We've all been in relationships that were bad for us...whether with a catty girlfriend, a selfish boyfriend, or a coworker who undermines our best efforts. Read more...
We've all been in relationships that were bad for us...whether with a catty girlfriend, a selfish boyfriend, or a coworker who undermines our best efforts.
But there is one relationship that steals the potential of all other relationships--including our relationship with ourselves and, ultimately, our relationship with God. And that's our relationship with Perfect.
Perfect is a bad friend. No matter what we do or say or give or bake or create...it's never enough. Perfect always demands more, but it's never satisfied. Never.
Whether you are a "good girl," who always tries to be what you think everyone else wants you to be, or a "never good enough" girl, who's desperately hiding your past and shame behind attempts to measure up--this book will help you find the beautiful, loving, fulfilled woman God created you to be. Imperfections and all.
Breaking Up with Perfect will help you:
- Experience authenticity as the antidote for isolation
- Trade the Lies of Perfection for the Truths of God's Love
- End the pursuit of perfection, so God can begin His powerful perfecting work in you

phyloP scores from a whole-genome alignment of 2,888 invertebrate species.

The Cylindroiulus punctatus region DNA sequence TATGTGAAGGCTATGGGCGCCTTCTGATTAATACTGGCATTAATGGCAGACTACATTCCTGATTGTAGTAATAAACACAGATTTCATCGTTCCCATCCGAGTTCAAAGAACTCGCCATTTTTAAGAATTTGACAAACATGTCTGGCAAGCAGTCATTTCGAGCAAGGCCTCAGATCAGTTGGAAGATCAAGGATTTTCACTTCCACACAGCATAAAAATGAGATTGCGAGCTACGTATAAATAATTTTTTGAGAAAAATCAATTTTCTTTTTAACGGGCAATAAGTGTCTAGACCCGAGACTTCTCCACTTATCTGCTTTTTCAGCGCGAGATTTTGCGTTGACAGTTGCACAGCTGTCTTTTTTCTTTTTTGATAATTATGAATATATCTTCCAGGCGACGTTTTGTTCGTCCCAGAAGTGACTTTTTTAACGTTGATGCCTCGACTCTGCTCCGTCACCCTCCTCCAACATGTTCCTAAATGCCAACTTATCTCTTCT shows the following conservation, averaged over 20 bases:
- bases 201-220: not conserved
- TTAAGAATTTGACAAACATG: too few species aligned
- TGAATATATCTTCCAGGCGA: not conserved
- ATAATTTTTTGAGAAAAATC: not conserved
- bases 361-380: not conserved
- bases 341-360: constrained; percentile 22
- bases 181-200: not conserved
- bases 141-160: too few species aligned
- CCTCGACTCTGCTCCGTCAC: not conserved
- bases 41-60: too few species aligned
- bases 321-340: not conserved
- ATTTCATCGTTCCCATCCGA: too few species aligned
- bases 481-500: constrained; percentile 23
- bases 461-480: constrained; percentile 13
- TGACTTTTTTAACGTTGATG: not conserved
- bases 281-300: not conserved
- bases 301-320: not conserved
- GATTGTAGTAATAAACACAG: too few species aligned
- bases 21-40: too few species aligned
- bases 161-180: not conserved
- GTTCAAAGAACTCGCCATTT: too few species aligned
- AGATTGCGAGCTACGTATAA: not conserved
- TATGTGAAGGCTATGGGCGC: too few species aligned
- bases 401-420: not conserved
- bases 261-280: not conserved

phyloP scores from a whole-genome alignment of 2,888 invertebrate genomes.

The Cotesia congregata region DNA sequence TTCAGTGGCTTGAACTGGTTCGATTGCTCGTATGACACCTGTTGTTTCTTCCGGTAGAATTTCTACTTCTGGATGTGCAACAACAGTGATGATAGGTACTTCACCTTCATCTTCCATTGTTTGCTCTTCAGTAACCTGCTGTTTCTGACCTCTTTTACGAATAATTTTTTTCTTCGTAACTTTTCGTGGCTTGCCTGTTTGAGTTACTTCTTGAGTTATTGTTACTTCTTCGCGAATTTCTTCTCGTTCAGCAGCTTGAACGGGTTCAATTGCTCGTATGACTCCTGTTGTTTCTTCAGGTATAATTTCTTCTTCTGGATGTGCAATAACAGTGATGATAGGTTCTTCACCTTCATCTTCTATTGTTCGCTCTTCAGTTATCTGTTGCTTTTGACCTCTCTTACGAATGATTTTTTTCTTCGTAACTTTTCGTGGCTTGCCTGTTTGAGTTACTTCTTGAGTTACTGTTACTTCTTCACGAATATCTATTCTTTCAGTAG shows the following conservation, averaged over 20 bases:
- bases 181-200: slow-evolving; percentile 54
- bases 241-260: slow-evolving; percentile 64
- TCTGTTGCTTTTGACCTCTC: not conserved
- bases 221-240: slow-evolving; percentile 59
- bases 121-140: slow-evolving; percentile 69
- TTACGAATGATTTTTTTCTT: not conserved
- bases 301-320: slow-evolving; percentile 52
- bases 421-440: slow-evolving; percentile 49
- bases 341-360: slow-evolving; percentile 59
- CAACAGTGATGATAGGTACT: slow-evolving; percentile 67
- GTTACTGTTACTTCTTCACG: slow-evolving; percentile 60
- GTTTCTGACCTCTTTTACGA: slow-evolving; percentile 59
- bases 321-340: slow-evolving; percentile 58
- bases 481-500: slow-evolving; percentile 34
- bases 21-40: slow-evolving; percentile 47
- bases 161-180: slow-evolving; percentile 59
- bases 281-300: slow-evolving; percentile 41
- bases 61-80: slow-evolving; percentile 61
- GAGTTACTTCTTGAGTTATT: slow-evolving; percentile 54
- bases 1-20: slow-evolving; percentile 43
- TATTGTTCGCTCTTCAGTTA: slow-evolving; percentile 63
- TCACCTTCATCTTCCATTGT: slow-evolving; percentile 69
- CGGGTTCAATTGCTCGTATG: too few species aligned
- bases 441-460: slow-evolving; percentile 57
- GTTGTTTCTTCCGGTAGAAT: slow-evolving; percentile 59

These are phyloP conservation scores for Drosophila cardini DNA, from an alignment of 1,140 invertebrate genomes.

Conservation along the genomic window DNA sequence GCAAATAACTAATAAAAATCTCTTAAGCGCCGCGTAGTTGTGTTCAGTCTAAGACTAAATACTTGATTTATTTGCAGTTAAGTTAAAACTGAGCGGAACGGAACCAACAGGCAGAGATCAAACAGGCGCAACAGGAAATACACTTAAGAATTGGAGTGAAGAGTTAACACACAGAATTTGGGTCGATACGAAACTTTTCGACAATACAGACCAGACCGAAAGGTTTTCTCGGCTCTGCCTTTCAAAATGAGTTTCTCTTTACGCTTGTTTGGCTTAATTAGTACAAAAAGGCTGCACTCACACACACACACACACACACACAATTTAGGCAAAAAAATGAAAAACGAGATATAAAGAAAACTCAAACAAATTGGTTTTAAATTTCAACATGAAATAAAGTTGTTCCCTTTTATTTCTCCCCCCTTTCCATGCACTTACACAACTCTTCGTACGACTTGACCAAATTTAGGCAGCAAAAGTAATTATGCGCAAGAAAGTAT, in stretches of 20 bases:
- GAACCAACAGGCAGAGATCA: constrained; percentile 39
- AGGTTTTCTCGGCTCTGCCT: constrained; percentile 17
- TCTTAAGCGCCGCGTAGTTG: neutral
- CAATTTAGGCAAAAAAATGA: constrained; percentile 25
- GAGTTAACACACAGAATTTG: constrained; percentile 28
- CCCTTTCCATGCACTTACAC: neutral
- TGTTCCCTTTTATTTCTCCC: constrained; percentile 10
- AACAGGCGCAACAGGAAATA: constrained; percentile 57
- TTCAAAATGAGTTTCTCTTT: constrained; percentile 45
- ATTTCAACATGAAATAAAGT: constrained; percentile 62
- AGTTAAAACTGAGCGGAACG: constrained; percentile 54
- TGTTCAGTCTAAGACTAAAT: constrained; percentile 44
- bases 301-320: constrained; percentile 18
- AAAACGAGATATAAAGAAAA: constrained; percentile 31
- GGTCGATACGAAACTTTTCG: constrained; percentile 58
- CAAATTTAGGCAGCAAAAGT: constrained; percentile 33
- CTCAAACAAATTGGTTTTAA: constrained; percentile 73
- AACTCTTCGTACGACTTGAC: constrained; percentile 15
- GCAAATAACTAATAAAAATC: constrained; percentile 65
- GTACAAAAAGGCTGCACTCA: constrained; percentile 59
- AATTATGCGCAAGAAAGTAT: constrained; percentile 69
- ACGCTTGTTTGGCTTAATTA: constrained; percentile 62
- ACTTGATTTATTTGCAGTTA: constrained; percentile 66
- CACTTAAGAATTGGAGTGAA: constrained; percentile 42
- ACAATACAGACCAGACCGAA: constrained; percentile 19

After reading this book, you'll be able to end the never-ending stress that chasing Perfect brings and live a life filled with joy, peace, and spiritual fulfillment.
Publishers Weekly® Reviews
- Reviewed in: Publishers Weekly, page .
- Review Date: 2015-07-20
- Reviewer: Staff
Carroll, popular speaker with Proverbs 31 Ministries and founder of their Next Step Speaker Services, shares her reflections on the pursuit of perfection that she sees as ensnaring modern Christian women. Her style veers from personal essay to Bible teaching, as she describes the two paths women choose in trying to live perfect lives. Those who buy in to "Good Girl Syndrome" follow rules by nature and are people-pleasers, while those with "Never Good Enough Syndrome" use perfection to cover up pasts filled with wounds and shame. Using those constructs, Carroll discusses how women can begin to break free from the urge for perfection that fills their heads, hearts, and time. In so doing, they can begin to live in freedom and love deeply, in line with God's purposes. She colors in a solid and easy-to-grasp framework with personal examples, Scripture, and thoughtful end-of-chapter exercises. Her writing will likely fit best with readers from conservative Protestant denominations, rather than those looking for a wide-armed approach inclusive of readers who don't attend church regularly. For her core P31 audience, what emerges is a book that deals honestly, thoughtfully, and graciously with their struggles of the heart. Agent: Blythe Daniel, Blythe Daniel Agency. (July)